Defusing emotional reactions
"You Are There" Technique. Rational arguments alone are not likely to be successful, especially since many people "feel" rather than "think," so you also need to deal with emotional responses. You may need to change the person's emotional responses along with his or her thoughts.
When dealing with a person who thinks violence is never the way to solve things, you may put the person (or his or her family) at a hypothetical crime scene and ask what he or she would like to have happen. For example, "Imagine your wife is in the parking lot at the supermarket and two men grab her. One holds a knife to her throat while the other tears her clothes off. I am a black belt, if I see this happening, what should I do?" Just let the person answer the questions and mentally walk through the scenario. Do not argue with the answers. You are planting seeds in the person's mind than may help change his or her emotional responses.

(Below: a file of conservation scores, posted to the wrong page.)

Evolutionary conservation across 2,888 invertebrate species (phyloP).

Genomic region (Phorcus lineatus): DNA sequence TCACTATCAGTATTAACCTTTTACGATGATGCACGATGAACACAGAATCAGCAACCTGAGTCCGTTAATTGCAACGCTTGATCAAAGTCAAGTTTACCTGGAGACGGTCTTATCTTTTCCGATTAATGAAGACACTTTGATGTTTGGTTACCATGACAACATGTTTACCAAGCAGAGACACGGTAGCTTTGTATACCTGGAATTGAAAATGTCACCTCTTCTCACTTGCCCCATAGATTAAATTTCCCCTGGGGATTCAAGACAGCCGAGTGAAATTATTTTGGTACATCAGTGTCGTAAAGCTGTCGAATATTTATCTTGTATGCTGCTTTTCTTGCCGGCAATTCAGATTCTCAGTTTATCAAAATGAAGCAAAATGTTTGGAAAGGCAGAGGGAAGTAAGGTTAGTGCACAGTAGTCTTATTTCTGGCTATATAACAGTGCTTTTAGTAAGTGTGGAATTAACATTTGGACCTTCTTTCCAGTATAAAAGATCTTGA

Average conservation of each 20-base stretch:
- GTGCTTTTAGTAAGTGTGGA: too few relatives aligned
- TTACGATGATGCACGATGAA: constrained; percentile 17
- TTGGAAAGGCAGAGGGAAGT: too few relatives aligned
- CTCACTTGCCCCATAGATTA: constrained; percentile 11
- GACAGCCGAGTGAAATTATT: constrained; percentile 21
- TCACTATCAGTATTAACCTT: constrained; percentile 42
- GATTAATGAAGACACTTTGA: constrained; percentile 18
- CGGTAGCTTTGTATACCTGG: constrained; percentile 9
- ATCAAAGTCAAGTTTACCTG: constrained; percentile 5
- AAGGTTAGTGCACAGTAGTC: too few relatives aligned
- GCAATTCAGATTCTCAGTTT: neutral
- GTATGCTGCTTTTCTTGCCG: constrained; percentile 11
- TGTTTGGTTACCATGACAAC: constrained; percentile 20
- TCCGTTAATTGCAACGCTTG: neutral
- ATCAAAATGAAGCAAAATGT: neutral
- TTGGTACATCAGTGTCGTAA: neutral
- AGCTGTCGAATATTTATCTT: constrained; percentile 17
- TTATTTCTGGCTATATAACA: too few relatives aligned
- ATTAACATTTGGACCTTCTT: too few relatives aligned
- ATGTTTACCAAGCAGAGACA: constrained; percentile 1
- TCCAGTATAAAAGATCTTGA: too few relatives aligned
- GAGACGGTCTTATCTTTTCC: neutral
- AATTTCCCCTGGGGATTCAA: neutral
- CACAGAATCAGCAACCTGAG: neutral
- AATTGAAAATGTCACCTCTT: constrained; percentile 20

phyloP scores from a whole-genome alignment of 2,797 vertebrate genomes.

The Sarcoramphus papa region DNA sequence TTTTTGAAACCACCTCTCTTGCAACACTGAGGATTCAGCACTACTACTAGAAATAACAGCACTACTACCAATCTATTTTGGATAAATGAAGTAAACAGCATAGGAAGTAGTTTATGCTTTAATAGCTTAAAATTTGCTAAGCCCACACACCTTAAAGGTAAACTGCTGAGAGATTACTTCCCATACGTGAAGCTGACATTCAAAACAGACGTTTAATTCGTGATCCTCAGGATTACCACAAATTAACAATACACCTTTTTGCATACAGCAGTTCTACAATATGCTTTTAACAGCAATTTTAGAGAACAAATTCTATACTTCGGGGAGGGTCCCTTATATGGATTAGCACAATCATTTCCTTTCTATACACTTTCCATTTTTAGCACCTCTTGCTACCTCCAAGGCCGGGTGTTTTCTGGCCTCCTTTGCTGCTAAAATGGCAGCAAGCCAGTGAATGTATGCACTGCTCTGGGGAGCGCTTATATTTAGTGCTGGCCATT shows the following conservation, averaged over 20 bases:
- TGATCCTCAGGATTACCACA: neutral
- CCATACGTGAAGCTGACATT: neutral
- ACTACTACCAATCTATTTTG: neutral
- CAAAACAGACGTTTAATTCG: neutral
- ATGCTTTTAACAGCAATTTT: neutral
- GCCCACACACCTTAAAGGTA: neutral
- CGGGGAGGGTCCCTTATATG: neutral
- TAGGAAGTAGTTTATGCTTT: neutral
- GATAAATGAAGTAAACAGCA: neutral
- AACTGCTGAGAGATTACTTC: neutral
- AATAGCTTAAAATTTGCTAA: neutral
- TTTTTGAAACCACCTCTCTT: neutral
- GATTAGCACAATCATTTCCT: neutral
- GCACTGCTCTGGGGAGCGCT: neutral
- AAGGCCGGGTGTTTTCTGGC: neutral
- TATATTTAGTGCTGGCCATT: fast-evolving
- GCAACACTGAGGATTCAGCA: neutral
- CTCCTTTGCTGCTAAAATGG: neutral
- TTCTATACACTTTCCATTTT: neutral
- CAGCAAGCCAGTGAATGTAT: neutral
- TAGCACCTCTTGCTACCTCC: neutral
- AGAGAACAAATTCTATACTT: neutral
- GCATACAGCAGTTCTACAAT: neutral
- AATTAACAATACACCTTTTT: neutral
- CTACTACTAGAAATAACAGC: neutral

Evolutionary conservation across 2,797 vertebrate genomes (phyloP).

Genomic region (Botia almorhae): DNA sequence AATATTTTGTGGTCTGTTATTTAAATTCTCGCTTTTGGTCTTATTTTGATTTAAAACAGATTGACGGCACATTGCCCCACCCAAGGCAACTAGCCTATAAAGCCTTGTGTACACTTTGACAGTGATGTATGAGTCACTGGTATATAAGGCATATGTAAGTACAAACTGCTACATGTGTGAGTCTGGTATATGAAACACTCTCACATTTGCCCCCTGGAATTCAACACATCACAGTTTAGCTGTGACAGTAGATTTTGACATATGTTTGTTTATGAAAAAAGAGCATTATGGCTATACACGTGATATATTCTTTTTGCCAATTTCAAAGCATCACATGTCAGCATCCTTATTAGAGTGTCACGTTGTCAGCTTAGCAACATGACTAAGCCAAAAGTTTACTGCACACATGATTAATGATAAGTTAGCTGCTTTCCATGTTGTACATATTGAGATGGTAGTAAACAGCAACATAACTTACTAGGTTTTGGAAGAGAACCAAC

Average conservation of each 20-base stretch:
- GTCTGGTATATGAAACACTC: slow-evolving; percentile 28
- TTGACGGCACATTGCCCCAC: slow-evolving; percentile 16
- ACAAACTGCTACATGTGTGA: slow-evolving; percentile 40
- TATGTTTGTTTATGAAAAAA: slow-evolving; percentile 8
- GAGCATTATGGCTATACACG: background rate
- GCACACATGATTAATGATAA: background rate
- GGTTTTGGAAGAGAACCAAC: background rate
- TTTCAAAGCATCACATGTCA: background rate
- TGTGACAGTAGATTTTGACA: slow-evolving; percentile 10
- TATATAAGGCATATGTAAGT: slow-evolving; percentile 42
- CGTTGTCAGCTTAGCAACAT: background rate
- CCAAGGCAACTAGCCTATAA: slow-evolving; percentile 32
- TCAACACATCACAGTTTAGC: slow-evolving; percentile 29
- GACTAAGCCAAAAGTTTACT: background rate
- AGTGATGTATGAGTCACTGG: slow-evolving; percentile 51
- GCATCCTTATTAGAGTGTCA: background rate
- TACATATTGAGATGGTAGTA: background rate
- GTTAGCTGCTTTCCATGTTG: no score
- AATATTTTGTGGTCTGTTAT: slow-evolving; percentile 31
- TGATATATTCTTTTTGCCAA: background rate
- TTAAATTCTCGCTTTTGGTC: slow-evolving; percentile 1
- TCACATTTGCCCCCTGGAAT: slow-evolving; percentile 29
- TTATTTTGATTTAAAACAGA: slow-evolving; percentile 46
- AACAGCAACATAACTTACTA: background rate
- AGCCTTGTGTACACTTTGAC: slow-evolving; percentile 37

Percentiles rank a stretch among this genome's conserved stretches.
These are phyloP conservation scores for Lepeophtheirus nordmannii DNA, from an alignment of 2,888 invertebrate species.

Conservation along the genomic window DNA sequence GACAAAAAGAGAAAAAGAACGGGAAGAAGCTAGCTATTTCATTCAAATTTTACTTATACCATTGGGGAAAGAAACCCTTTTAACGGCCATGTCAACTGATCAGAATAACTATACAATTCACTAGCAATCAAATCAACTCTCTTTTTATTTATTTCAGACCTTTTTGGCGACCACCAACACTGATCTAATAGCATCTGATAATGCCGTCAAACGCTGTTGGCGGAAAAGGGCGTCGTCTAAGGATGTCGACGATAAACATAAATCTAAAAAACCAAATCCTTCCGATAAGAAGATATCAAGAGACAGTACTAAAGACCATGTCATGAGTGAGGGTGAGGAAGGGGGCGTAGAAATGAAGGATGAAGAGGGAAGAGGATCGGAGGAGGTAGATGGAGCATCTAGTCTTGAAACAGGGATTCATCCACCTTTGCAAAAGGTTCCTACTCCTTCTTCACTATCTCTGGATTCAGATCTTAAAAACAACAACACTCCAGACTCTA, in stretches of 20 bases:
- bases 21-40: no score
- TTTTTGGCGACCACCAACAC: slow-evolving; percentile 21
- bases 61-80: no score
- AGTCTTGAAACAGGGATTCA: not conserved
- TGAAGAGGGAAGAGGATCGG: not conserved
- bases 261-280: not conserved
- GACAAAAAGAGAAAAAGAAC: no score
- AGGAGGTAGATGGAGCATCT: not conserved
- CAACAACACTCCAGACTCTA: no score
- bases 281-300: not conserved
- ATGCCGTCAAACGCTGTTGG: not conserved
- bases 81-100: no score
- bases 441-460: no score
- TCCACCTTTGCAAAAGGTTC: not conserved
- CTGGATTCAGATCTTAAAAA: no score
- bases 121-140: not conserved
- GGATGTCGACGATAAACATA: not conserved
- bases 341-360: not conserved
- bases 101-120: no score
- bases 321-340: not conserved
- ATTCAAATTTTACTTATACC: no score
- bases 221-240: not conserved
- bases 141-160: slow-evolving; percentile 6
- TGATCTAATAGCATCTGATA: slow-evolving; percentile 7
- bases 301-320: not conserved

Power of Empathy. Another emotion-based approach that is often more successful is to respond sympathetically to the plight of the anti-violence person. Imagine for a moment how you would feel if you believed your neighbors and co-workers wanted to kill you and your family, and you could do nothing at all about it except to wait for the inevitable to occur. Not very pleasant, is it? This is the world in which opponents of self-defense live.
All of us have had times in our lives when we felt "different" and had to contend with hostile schoolmates, co- workers, etc. Therefore, we need to invoke our own compassion for these terrified people. It is essential that you sincerely feel some compassion and empathy; if you are glib or sarcastic, this will not work.